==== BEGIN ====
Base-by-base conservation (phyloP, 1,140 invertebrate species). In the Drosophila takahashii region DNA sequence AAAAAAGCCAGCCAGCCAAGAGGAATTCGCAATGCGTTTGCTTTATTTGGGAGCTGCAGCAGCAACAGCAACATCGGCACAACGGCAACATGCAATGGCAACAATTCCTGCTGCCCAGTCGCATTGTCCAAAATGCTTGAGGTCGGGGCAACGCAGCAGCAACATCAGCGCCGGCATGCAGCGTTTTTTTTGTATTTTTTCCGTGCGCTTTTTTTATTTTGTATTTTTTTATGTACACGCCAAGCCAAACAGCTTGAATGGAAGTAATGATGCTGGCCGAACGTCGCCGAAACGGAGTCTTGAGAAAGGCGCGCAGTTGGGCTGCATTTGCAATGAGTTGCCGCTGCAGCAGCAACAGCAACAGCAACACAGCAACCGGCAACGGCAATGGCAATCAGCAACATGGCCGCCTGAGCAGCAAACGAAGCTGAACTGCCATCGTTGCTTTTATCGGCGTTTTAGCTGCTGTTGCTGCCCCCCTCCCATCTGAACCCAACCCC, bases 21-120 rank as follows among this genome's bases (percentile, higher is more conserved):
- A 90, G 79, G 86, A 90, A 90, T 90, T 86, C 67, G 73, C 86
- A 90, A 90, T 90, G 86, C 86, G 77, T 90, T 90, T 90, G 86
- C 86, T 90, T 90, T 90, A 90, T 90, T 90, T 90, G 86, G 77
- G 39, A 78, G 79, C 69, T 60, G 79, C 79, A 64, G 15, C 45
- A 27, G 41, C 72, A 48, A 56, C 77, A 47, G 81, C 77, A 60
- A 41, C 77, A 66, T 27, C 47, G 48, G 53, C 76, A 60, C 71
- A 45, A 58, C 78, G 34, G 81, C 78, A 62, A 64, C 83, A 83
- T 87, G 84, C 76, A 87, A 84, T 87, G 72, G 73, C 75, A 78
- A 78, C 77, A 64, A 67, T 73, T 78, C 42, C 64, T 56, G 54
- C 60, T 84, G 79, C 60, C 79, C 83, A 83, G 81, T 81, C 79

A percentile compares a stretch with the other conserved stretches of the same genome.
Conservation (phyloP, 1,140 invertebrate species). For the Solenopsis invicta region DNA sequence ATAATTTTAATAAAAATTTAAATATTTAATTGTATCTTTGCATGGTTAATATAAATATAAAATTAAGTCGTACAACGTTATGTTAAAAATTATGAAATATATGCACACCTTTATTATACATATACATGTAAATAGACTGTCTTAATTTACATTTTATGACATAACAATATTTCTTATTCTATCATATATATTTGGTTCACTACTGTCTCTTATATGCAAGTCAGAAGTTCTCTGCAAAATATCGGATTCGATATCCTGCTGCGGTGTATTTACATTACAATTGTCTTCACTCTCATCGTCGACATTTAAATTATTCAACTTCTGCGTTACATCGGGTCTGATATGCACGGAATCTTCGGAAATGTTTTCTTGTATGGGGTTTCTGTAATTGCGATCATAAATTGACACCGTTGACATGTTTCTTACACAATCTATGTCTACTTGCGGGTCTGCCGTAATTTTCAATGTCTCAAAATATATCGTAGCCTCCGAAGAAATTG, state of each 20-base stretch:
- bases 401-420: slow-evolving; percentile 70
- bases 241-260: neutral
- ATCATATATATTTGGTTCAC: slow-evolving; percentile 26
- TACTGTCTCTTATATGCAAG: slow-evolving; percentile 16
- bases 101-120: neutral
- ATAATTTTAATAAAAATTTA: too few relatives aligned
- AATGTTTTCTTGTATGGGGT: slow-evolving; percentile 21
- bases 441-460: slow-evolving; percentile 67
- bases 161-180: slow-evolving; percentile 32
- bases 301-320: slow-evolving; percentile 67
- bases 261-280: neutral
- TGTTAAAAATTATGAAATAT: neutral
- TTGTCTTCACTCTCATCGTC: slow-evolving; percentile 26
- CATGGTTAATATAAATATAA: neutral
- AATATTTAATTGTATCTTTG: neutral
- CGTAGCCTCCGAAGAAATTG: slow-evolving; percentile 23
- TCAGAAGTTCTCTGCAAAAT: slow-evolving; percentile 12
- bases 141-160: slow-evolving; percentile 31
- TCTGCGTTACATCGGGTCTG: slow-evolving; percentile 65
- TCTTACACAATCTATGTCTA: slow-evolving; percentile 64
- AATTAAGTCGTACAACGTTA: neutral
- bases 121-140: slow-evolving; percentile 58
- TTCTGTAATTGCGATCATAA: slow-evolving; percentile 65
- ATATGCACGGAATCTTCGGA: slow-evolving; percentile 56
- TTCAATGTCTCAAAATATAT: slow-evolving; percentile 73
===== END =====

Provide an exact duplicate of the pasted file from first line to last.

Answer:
Base-by-base conservation (phyloP, 1,140 invertebrate species). In the Drosophila takahashii region DNA sequence AAAAAAGCCAGCCAGCCAAGAGGAATTCGCAATGCGTTTGCTTTATTTGGGAGCTGCAGCAGCAACAGCAACATCGGCACAACGGCAACATGCAATGGCAACAATTCCTGCTGCCCAGTCGCATTGTCCAAAATGCTTGAGGTCGGGGCAACGCAGCAGCAACATCAGCGCCGGCATGCAGCGTTTTTTTTGTATTTTTTCCGTGCGCTTTTTTTATTTTGTATTTTTTTATGTACACGCCAAGCCAAACAGCTTGAATGGAAGTAATGATGCTGGCCGAACGTCGCCGAAACGGAGTCTTGAGAAAGGCGCGCAGTTGGGCTGCATTTGCAATGAGTTGCCGCTGCAGCAGCAACAGCAACAGCAACACAGCAACCGGCAACGGCAATGGCAATCAGCAACATGGCCGCCTGAGCAGCAAACGAAGCTGAACTGCCATCGTTGCTTTTATCGGCGTTTTAGCTGCTGTTGCTGCCCCCCTCCCATCTGAACCCAACCCC, bases 21-120 rank as follows among this genome's bases (percentile, higher is more conserved):
- A 90, G 79, G 86, A 90, A 90, T 90, T 86, C 67, G 73, C 86
- A 90, A 90, T 90, G 86, C 86, G 77, T 90, T 90, T 90, G 86
- C 86, T 90, T 90, T 90, A 90, T 90, T 90, T 90, G 86, G 77
- G 39, A 78, G 79, C 69, T 60, G 79, C 79, A 64, G 15, C 45
- A 27, G 41, C 72, A 48, A 56, C 77, A 47, G 81, C 77, A 60
- A 41, C 77, A 66, T 27, C 47, G 48, G 53, C 76, A 60, C 71
- A 45, A 58, C 78, G 34, G 81, C 78, A 62, A 64, C 83, A 83
- T 87, G 84, C 76, A 87, A 84, T 87, G 72, G 73, C 75, A 78
- A 78, C 77, A 64, A 67, T 73, T 78, C 42, C 64, T 56, G 54
- C 60, T 84, G 79, C 60, C 79, C 83, A 83, G 81, T 81, C 79

A percentile compares a stretch with the other conserved stretches of the same genome.
Conservation (phyloP, 1,140 invertebrate species). For the Solenopsis invicta region DNA sequence ATAATTTTAATAAAAATTTAAATATTTAATTGTATCTTTGCATGGTTAATATAAATATAAAATTAAGTCGTACAACGTTATGTTAAAAATTATGAAATATATGCACACCTTTATTATACATATACATGTAAATAGACTGTCTTAATTTACATTTTATGACATAACAATATTTCTTATTCTATCATATATATTTGGTTCACTACTGTCTCTTATATGCAAGTCAGAAGTTCTCTGCAAAATATCGGATTCGATATCCTGCTGCGGTGTATTTACATTACAATTGTCTTCACTCTCATCGTCGACATTTAAATTATTCAACTTCTGCGTTACATCGGGTCTGATATGCACGGAATCTTCGGAAATGTTTTCTTGTATGGGGTTTCTGTAATTGCGATCATAAATTGACACCGTTGACATGTTTCTTACACAATCTATGTCTACTTGCGGGTCTGCCGTAATTTTCAATGTCTCAAAATATATCGTAGCCTCCGAAGAAATTG, state of each 20-base stretch:
- bases 401-420: slow-evolving; percentile 70
- bases 241-260: neutral
- ATCATATATATTTGGTTCAC: slow-evolving; percentile 26
- TACTGTCTCTTATATGCAAG: slow-evolving; percentile 16
- bases 101-120: neutral
- ATAATTTTAATAAAAATTTA: too few relatives aligned
- AATGTTTTCTTGTATGGGGT: slow-evolving; percentile 21
- bases 441-460: slow-evolving; percentile 67
- bases 161-180: slow-evolving; percentile 32
- bases 301-320: slow-evolving; percentile 67
- bases 261-280: neutral
- TGTTAAAAATTATGAAATAT: neutral
- TTGTCTTCACTCTCATCGTC: slow-evolving; percentile 26
- CATGGTTAATATAAATATAA: neutral
- AATATTTAATTGTATCTTTG: neutral
- CGTAGCCTCCGAAGAAATTG: slow-evolving; percentile 23
- TCAGAAGTTCTCTGCAAAAT: slow-evolving; percentile 12
- bases 141-160: slow-evolving; percentile 31
- TCTGCGTTACATCGGGTCTG: slow-evolving; percentile 65
- TCTTACACAATCTATGTCTA: slow-evolving; percentile 64
- AATTAAGTCGTACAACGTTA: neutral
- bases 121-140: slow-evolving; percentile 58
- TTCTGTAATTGCGATCATAA: slow-evolving; percentile 65
- ATATGCACGGAATCTTCGGA: slow-evolving; percentile 56
- TTCAATGTCTCAAAATATAT: slow-evolving; percentile 73